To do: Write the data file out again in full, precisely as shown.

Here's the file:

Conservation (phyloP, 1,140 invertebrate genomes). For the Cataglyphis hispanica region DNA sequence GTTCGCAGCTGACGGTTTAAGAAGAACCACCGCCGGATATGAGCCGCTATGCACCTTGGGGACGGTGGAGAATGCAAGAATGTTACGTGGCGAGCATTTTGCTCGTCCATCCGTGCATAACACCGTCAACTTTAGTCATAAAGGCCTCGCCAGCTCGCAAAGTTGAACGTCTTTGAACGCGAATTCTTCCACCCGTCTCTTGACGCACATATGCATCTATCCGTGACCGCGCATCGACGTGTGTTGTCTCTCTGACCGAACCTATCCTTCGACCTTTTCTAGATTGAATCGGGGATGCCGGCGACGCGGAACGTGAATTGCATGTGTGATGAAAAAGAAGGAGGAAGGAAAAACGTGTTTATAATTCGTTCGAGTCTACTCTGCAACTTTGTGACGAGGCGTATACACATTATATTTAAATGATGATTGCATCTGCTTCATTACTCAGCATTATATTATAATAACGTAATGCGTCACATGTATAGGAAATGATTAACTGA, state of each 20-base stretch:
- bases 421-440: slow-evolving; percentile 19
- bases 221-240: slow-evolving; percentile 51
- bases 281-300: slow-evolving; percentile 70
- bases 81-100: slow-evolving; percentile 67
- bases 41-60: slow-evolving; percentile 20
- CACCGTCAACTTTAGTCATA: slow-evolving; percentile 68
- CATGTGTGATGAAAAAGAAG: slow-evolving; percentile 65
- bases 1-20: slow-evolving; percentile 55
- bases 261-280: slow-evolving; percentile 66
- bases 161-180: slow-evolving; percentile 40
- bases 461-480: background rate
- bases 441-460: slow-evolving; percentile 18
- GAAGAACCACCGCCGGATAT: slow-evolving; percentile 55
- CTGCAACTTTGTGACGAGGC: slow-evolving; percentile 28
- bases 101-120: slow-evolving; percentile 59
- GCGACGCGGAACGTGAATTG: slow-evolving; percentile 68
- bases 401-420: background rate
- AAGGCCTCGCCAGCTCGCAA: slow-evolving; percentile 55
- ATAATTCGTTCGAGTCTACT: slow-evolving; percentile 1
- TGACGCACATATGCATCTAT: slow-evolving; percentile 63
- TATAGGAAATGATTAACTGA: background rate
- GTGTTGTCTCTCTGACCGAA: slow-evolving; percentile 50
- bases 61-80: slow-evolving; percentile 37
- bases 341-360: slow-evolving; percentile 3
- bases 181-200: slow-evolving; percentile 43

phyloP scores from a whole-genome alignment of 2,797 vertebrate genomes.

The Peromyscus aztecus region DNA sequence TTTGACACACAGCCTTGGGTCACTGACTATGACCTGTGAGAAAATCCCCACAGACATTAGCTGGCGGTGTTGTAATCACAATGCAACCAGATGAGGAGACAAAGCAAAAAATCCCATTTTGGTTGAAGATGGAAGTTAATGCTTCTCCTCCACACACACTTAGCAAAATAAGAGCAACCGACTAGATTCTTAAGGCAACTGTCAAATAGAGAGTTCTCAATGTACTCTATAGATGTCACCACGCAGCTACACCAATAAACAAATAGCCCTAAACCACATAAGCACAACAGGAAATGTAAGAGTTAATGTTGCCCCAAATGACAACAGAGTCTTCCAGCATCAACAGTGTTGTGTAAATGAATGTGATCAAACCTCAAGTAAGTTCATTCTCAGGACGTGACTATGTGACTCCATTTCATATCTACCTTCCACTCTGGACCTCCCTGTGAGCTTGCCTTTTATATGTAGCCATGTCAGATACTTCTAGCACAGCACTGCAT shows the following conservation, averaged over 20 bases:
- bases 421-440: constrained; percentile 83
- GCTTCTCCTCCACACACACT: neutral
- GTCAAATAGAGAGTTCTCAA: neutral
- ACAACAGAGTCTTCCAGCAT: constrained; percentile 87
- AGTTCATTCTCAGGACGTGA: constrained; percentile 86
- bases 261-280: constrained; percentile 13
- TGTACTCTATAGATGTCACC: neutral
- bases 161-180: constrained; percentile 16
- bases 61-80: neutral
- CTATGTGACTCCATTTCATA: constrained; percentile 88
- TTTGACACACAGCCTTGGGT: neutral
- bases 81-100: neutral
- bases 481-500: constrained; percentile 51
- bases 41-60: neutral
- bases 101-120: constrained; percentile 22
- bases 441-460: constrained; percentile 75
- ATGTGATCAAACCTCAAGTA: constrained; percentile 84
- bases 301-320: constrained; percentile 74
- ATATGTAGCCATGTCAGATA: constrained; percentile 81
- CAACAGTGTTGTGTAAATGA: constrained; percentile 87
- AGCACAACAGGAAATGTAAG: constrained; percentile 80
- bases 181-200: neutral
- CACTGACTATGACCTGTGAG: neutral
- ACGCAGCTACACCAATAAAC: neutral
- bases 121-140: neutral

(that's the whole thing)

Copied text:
Conservation (phyloP, 1,140 invertebrate genomes). For the Cataglyphis hispanica region DNA sequence GTTCGCAGCTGACGGTTTAAGAAGAACCACCGCCGGATATGAGCCGCTATGCACCTTGGGGACGGTGGAGAATGCAAGAATGTTACGTGGCGAGCATTTTGCTCGTCCATCCGTGCATAACACCGTCAACTTTAGTCATAAAGGCCTCGCCAGCTCGCAAAGTTGAACGTCTTTGAACGCGAATTCTTCCACCCGTCTCTTGACGCACATATGCATCTATCCGTGACCGCGCATCGACGTGTGTTGTCTCTCTGACCGAACCTATCCTTCGACCTTTTCTAGATTGAATCGGGGATGCCGGCGACGCGGAACGTGAATTGCATGTGTGATGAAAAAGAAGGAGGAAGGAAAAACGTGTTTATAATTCGTTCGAGTCTACTCTGCAACTTTGTGACGAGGCGTATACACATTATATTTAAATGATGATTGCATCTGCTTCATTACTCAGCATTATATTATAATAACGTAATGCGTCACATGTATAGGAAATGATTAACTGA, state of each 20-base stretch:
- bases 421-440: slow-evolving; percentile 19
- bases 221-240: slow-evolving; percentile 51
- bases 281-300: slow-evolving; percentile 70
- bases 81-100: slow-evolving; percentile 67
- bases 41-60: slow-evolving; percentile 20
- CACCGTCAACTTTAGTCATA: slow-evolving; percentile 68
- CATGTGTGATGAAAAAGAAG: slow-evolving; percentile 65
- bases 1-20: slow-evolving; percentile 55
- bases 261-280: slow-evolving; percentile 66
- bases 161-180: slow-evolving; percentile 40
- bases 461-480: background rate
- bases 441-460: slow-evolving; percentile 18
- GAAGAACCACCGCCGGATAT: slow-evolving; percentile 55
- CTGCAACTTTGTGACGAGGC: slow-evolving; percentile 28
- bases 101-120: slow-evolving; percentile 59
- GCGACGCGGAACGTGAATTG: slow-evolving; percentile 68
- bases 401-420: background rate
- AAGGCCTCGCCAGCTCGCAA: slow-evolving; percentile 55
- ATAATTCGTTCGAGTCTACT: slow-evolving; percentile 1
- TGACGCACATATGCATCTAT: slow-evolving; percentile 63
- TATAGGAAATGATTAACTGA: background rate
- GTGTTGTCTCTCTGACCGAA: slow-evolving; percentile 50
- bases 61-80: slow-evolving; percentile 37
- bases 341-360: slow-evolving; percentile 3
- bases 181-200: slow-evolving; percentile 43

phyloP scores from a whole-genome alignment of 2,797 vertebrate genomes.

The Peromyscus aztecus region DNA sequence TTTGACACACAGCCTTGGGTCACTGACTATGACCTGTGAGAAAATCCCCACAGACATTAGCTGGCGGTGTTGTAATCACAATGCAACCAGATGAGGAGACAAAGCAAAAAATCCCATTTTGGTTGAAGATGGAAGTTAATGCTTCTCCTCCACACACACTTAGCAAAATAAGAGCAACCGACTAGATTCTTAAGGCAACTGTCAAATAGAGAGTTCTCAATGTACTCTATAGATGTCACCACGCAGCTACACCAATAAACAAATAGCCCTAAACCACATAAGCACAACAGGAAATGTAAGAGTTAATGTTGCCCCAAATGACAACAGAGTCTTCCAGCATCAACAGTGTTGTGTAAATGAATGTGATCAAACCTCAAGTAAGTTCATTCTCAGGACGTGACTATGTGACTCCATTTCATATCTACCTTCCACTCTGGACCTCCCTGTGAGCTTGCCTTTTATATGTAGCCATGTCAGATACTTCTAGCACAGCACTGCAT shows the following conservation, averaged over 20 bases:
- bases 421-440: constrained; percentile 83
- GCTTCTCCTCCACACACACT: neutral
- GTCAAATAGAGAGTTCTCAA: neutral
- ACAACAGAGTCTTCCAGCAT: constrained; percentile 87
- AGTTCATTCTCAGGACGTGA: constrained; percentile 86
- bases 261-280: constrained; percentile 13
- TGTACTCTATAGATGTCACC: neutral
- bases 161-180: constrained; percentile 16
- bases 61-80: neutral
- CTATGTGACTCCATTTCATA: constrained; percentile 88
- TTTGACACACAGCCTTGGGT: neutral
- bases 81-100: neutral
- bases 481-500: constrained; percentile 51
- bases 41-60: neutral
- bases 101-120: constrained; percentile 22
- bases 441-460: constrained; percentile 75
- ATGTGATCAAACCTCAAGTA: constrained; percentile 84
- bases 301-320: constrained; percentile 74
- ATATGTAGCCATGTCAGATA: constrained; percentile 81
- CAACAGTGTTGTGTAAATGA: constrained; percentile 87
- AGCACAACAGGAAATGTAAG: constrained; percentile 80
- bases 181-200: neutral
- CACTGACTATGACCTGTGAG: neutral
- ACGCAGCTACACCAATAAAC: neutral
- bases 121-140: neutral